Bavaria boss backs SPD tie-up as consensus grows for German grand coalition

Saul Bowman
November 28, 2017

Speaking at the headquarters of her Christian Democratic Union (CDU) party in Berlin, Dr Merkel lobbied for the reluctant SPD to renew an alliance.

Germany's Social Democratic Party (SPD) has softened its stance on a potential coalition with Angela Merkel's CDU/CSU bloc; Angela Merkel's allies have welcomed the decision but are facing a long list of demands which the SPD wants to implement in return for keeping Merkel in power.

German Chancellor Angela Merkel has rejected new elections and wanted to form a new government quickly, as a effect of the failed government coalition talks with the Free Democratic Party (FDP) and the Greens, reports IANS. As the back-and-forth with the SPD gets underway, Merkel, who is scheduled to brief the media later on Monday, made it clear that her coalition partner would have to support a balanced budget and broadly pro-business policies. The party's plans for income tax reform would "relieve lower- and middle-income families" and impose "significantly higher" taxes on large assets.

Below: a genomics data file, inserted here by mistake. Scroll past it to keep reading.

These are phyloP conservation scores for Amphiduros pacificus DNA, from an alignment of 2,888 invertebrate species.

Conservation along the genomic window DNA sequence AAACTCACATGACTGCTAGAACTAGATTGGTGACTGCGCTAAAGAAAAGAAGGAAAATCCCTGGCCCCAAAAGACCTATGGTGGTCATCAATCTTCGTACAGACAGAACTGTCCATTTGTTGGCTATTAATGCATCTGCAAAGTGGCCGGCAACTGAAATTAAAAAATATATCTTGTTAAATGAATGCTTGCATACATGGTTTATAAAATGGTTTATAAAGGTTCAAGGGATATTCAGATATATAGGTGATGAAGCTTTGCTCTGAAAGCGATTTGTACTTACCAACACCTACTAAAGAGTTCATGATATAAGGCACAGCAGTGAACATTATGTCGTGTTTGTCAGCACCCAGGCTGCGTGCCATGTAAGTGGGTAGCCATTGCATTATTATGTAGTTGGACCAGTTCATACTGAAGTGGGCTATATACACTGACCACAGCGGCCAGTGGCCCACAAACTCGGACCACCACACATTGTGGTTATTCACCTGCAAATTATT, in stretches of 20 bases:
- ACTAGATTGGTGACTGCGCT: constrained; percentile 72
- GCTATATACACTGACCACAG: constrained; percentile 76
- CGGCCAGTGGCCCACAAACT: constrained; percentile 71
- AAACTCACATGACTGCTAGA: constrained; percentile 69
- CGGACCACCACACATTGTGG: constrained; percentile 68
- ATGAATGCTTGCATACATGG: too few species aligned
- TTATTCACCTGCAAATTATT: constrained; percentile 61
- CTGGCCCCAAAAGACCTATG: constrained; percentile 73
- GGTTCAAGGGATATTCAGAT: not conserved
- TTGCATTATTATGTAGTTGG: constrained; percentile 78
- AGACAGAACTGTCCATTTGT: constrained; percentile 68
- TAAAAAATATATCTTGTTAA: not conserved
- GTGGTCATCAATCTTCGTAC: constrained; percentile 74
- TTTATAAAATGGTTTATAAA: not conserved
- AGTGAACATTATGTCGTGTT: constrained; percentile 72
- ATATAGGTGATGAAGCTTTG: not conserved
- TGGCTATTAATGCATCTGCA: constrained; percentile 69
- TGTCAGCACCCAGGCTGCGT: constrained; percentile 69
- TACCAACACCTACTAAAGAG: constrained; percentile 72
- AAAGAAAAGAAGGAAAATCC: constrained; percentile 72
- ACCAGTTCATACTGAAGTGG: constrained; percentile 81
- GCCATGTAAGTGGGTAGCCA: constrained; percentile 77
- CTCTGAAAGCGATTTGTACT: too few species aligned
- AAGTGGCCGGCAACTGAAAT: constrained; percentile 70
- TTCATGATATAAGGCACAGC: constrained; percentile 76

Both the CDU/CSU and the SPD were severely weakened in September's poll and many in the SPD have blamed their poor showing on the party's membership of the previous coalition. Merkel also cited conflicts in the Middle East, tensions with Russian Federation and relations with the USA as factors that required a Germany "capable of acting".

"There shouldn't be a grand coalition at any price".

Perhaps Merkel's optimism that a coalition could still be salvaged from the September election was due to a change in tune from the SPD.

"We'll see what comes out of the talks with the other parties, but you can't expect the SPD to just jump straight into a grand coalition", Ralf Stegner, a deputy SPD leader, said in an interview Monday with ARD television.

"An alliance of the conservatives and SPD is the best option for Germany - better, anyway than a coalition with the Free Democrats and Greens, new elections or a minority government", Horst Seehofer, head of Bavaria's CSU, told Bild am Sonntag.

Under intense pressure to preserve stability and avoid new elections, the SPD reversed its position and agreed to talk to Merkel, raising the prospect of a new grand coalition, which has ruled for the last four years, or a minority government. "The SPD is deeply convinced there should be discussions", Hubertus Heil, the party's general secretary, told reporters Friday.

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